Challenger Logo by Alan White   A Science Fiction Fanzine   Winter 2005-6

 

My life in SF Fandom

Dick Jenssen

[ Continued from previous page ]

So the planned M.Sc project was going to be, as far as I was concerned, like living an SF story. Resistance was futile, even if it had crossed my mind. Were it not for SF and Rayer, (and a very scrappy undergraduate record, and the desperation of the Meteorology Department) I would have had a very different professional career. I would have missed out a job which, for the most part, was enjoyable and rewarding, and I would never have known just how much I liked teaching. Programming and lecturing slowly usurped the place SF had occupied in my life, a place to which I only returned after my retirement, and then not nearly as passionately as in the early years.

The highlights of my career include moving, after taking my Ph.D., to the University of Wisconsin, Madison, in 1963 as an Assistant Professor in the Meteorology Department. In 1966 I returned to Australia and to Melbourne University, where I spent most of my professional life in the Meteorology Department, of which I have been Chairman. I'veauthored some 30 papers (mainly in the field of computer modeling of large ice masses such as Antarctica), co-edited a book ("Climatic Change and Variability. A Southern Perspective", Cambridge University Press), been a council member and Secretary of the Royal Meteorological Society (Australian Branch) and the Australian Meteorological Society, and editor of the Australian Meteorological Magazine. My main professional successes were performing the first computer weather forecast in the Southern Hemisphere, and pioneering the use of computer modeling of glacial dynamics and thermodynamics. I have been a Research Associate at The Scott Polar Institute, the Bavarian Academy of Sciences, and at CIRES at the University of Colorado in Boulder.

 

Graphics

Very early in my life as a real SF fan, I found myself wanting to express my devotion to the genre and to do so in a way which I would find rewarding. There was writing, and I tried this, but it was always a choresitting down to put words on paper, even if what I wanted to say was clear in my mind and had been written there, at least in principle, was not a satisfying experience. And I was not - it was very, very clear, very, very soon - a competent scribbler. What gave me the greatest satisfaction was pen on paper, graphically. I was, as I've said, a great fan of Buck Rogers, and so drawing comics, from the age of 7 or so, was inevitable. I remember at that time telling a friend of mine that when I reached legal maturity - twenty-one, that is - I was going to change my name, by deed poll, to Buck Rogers. It seemed perfectly sane at the time, and Ken Hayward, to whom I confessed this ambition, regarded it also as nothing unusual. I never did, of course, effect the change, but with time I transformed my primitive comics into drawings for fanzines.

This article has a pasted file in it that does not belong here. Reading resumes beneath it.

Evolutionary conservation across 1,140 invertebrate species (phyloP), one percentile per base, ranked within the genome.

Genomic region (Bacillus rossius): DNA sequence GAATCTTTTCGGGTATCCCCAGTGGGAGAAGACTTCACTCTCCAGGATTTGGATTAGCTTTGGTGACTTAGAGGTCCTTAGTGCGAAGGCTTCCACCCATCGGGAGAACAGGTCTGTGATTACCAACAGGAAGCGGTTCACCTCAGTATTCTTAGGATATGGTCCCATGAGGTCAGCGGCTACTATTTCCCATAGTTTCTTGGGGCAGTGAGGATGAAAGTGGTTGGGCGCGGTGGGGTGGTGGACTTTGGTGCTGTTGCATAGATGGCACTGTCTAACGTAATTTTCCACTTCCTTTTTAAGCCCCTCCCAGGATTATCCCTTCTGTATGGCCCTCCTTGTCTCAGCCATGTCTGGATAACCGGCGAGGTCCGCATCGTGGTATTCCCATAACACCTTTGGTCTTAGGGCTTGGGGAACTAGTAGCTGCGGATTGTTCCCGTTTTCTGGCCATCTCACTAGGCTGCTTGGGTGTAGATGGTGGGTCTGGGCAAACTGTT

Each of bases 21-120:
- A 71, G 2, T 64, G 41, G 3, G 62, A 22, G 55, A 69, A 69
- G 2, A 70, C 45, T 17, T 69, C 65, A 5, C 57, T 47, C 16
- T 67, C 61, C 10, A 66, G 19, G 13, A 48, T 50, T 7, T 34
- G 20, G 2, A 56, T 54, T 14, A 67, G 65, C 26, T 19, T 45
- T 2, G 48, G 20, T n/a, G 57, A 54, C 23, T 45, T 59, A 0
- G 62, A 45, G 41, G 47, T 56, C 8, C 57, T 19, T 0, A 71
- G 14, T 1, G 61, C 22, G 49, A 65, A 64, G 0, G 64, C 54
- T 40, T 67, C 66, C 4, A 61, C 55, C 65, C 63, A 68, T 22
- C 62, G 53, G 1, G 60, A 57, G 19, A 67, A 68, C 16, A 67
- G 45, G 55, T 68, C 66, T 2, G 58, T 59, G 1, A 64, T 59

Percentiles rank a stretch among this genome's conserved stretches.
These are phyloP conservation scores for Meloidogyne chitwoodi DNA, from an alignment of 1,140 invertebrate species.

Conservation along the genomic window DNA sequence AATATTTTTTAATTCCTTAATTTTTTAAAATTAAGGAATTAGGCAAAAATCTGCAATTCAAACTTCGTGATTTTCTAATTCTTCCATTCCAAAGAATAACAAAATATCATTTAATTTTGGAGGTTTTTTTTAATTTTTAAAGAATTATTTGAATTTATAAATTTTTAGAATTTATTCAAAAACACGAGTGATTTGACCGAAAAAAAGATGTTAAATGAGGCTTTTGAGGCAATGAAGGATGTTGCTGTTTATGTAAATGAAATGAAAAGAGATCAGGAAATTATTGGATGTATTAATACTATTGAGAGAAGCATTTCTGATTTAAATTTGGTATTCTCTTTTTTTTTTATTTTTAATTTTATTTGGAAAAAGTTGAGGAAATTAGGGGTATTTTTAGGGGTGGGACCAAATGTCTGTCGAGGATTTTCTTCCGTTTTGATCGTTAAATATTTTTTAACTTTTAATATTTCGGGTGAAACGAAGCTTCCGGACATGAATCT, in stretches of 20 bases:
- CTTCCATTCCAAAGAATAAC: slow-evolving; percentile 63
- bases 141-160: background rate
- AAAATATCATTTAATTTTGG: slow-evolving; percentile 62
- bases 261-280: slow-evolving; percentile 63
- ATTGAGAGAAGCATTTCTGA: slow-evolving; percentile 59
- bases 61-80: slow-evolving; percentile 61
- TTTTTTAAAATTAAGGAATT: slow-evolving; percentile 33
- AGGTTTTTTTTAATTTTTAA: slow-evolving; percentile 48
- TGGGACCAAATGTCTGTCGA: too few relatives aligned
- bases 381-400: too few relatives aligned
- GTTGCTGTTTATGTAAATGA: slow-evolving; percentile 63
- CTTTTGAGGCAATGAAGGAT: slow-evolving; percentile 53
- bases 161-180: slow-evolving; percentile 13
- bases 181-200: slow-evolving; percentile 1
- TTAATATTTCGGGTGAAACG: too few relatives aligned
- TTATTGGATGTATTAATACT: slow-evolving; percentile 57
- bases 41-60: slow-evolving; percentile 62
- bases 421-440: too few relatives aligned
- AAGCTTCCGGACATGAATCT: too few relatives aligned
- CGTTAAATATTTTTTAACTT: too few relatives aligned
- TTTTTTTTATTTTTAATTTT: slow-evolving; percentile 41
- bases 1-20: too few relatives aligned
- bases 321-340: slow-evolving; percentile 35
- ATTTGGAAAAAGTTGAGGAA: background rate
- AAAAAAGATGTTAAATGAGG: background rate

There were essentially three of these Bacchanalia from Race Mathews, Perhaps from Lee Harding, Merv Binns and myself, and Etherline from Harding, Ian Crozier and myself. I did covers and interior illustrations for all three. Etherline was a Roneo-ed, digest-sized publication typed onto waxed master sheetsthese were then placed on a drum containing ink, a handle was cranked (Merv was always co-opted for this task as he seemed to spray the least amount of ink on the surrounds) and paper fed through under the drum. Drawing on these waxed sheets was done using a metal stylus - which had the unfortunate effect of all too readily tearing the surface apart. It was always a challenge.